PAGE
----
Consider investing in property

There are advantages to pay cash for an investment property, but also disadvantages if one ploughs all his capital into one asset, leaving little to invest for emergencies.

Pieter Piek of Just Property Invest suggested in a statement that one should take note of the risk of having no gearing protection on the property if the purchase price drops.

Piek said the advantages of an outright cash purchase is certainly appealing.

“You will not be paying interest on a loan and if you are disciplined, that money can be invested into a tax-free account, and you will own the property outright.

“When investigating the best investment opportunity for cash buyers, I always advise them to consider the advantages of purchasing two units with 50% bonds instead of one with cash,” Piek added.

He illustrated his point with this example: “If you find two properties where you pay R1 million and realise a nett rental of R8 000 on each, you get a nett yield of 9,6%. With a 50% bond on both you are just R2 000 worse off than if you had purchased one unit with cash. But now you have two properties.

“When bonding both properties at 50%, your combined monthly repayments will be approximately R10 000. The rental income of R16 000 delivers you a surplus of R6 000 per month and a return of 7,2% on your initial R1 million investment.

He highlighted the properties’ grow at 8% per year over a five year period. Each property is then worth R1 469 328, which gives you equity of R2 938 656, and the outstanding bond will be R898 024.

Removing this and your initial investment of R1 000 000 leaves you with R1 040 632.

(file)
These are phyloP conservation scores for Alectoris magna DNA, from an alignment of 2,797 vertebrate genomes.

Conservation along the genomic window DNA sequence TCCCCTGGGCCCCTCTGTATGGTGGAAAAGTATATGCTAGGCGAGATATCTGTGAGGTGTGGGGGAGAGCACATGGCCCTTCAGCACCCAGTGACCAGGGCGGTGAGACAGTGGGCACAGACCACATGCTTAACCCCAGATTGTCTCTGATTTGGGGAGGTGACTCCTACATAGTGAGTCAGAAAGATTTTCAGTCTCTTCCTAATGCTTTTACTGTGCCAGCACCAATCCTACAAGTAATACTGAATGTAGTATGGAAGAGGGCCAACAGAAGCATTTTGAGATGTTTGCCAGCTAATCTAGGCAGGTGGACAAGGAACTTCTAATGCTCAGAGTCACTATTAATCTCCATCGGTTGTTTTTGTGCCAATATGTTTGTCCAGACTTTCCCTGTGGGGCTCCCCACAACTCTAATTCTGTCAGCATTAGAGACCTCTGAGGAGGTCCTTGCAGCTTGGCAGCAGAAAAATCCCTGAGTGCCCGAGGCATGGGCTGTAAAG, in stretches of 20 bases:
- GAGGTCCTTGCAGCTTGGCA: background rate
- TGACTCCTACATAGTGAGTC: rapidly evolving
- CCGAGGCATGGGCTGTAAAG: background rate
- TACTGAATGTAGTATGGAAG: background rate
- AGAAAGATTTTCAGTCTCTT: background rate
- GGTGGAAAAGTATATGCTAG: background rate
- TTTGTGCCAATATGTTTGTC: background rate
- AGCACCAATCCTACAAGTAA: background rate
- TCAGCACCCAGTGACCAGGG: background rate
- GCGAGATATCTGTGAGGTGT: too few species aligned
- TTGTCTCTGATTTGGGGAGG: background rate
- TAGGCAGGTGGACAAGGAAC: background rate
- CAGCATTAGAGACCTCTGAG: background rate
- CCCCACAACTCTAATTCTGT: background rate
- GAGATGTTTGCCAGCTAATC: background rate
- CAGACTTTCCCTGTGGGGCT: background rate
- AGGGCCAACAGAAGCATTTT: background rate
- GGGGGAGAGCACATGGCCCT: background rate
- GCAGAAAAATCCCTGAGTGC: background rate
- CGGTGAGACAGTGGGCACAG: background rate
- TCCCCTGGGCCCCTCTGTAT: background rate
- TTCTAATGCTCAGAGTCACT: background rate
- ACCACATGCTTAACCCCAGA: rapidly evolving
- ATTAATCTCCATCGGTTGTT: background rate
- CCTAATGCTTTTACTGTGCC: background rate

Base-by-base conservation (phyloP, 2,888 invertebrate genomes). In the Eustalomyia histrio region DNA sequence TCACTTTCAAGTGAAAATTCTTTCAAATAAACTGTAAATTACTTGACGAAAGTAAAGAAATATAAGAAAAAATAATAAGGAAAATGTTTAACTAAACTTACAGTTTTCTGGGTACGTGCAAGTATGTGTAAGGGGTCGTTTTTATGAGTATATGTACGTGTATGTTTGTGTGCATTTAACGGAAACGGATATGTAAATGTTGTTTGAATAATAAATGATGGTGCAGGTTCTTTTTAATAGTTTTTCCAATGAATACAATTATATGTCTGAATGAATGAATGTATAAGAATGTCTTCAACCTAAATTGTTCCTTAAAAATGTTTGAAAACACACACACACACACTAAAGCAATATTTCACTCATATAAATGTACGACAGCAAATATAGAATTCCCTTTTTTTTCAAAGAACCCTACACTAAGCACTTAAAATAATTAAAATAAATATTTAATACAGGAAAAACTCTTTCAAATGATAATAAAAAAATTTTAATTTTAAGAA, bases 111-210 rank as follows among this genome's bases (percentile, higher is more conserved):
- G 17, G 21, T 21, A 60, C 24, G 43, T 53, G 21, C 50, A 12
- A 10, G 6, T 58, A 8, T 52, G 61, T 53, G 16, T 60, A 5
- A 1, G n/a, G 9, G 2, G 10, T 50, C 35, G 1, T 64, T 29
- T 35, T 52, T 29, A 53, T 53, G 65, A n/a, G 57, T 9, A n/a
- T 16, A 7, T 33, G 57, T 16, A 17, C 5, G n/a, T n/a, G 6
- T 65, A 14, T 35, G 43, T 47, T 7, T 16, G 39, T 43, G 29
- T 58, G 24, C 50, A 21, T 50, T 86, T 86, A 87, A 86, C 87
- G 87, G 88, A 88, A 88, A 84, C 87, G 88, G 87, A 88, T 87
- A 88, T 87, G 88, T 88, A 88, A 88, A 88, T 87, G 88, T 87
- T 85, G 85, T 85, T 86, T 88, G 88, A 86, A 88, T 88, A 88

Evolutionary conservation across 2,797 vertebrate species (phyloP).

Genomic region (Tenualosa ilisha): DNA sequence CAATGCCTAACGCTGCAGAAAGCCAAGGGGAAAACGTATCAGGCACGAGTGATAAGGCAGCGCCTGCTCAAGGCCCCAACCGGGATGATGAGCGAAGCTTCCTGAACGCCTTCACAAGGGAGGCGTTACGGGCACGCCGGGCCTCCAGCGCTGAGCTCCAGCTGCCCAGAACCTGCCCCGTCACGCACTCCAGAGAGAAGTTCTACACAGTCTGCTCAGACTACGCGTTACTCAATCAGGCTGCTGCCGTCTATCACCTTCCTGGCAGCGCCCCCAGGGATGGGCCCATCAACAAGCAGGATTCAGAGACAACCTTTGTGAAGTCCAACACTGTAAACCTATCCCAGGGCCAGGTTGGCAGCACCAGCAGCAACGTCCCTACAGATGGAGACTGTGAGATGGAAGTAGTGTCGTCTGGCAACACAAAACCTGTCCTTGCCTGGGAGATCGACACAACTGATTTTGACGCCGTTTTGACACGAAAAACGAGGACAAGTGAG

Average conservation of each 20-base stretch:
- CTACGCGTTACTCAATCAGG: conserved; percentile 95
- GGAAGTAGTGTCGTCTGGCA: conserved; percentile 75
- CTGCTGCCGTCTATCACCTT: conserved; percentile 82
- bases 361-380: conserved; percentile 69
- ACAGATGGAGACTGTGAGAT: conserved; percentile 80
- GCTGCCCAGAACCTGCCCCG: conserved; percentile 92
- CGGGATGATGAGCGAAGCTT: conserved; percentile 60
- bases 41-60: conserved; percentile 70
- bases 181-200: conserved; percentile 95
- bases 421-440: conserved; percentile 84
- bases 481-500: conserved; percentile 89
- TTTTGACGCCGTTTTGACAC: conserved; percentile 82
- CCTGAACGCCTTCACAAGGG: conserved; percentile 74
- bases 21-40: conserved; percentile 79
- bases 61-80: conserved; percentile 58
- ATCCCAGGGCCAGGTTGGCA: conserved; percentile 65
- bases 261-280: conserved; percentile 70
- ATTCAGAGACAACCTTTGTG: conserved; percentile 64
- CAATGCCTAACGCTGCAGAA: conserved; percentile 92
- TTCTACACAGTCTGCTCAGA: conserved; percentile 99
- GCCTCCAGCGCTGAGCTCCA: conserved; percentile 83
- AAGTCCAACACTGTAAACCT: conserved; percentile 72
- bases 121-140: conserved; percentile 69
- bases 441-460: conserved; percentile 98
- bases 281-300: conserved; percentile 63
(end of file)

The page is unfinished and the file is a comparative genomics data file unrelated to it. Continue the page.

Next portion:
“Had you bought one unit outright, it would also be worth R1 469 328, less your R1 million investment, and you have R469 328. You can get double the return, and this after just five years,” said Piek.

Working the same hypothetical example over ten years, Piek valued the property delivering capital growth of R1 158 924 if you bought it cash.

“If you bonded two properties with 50% home loans, your capital growth would be R3 587 605; minus the initial R1 million investment, and your capital gain is R2 587 605,” added Piek.

“You can more than double your investment using the bank’s money.”

Piek said the illustration made, assumed a flat interest rate for five to ten years, uninterrupted capital growth of 8% per annum, and gross rentals of R9 500 or R10 000 per month for about two 40 m2 units in a secondary area where demand is high.

Piek said capital growth is one’s silent investment partner.

“If you are in a position to use bonds to double your growth, you need to think twice about spending all your cash on one unit.”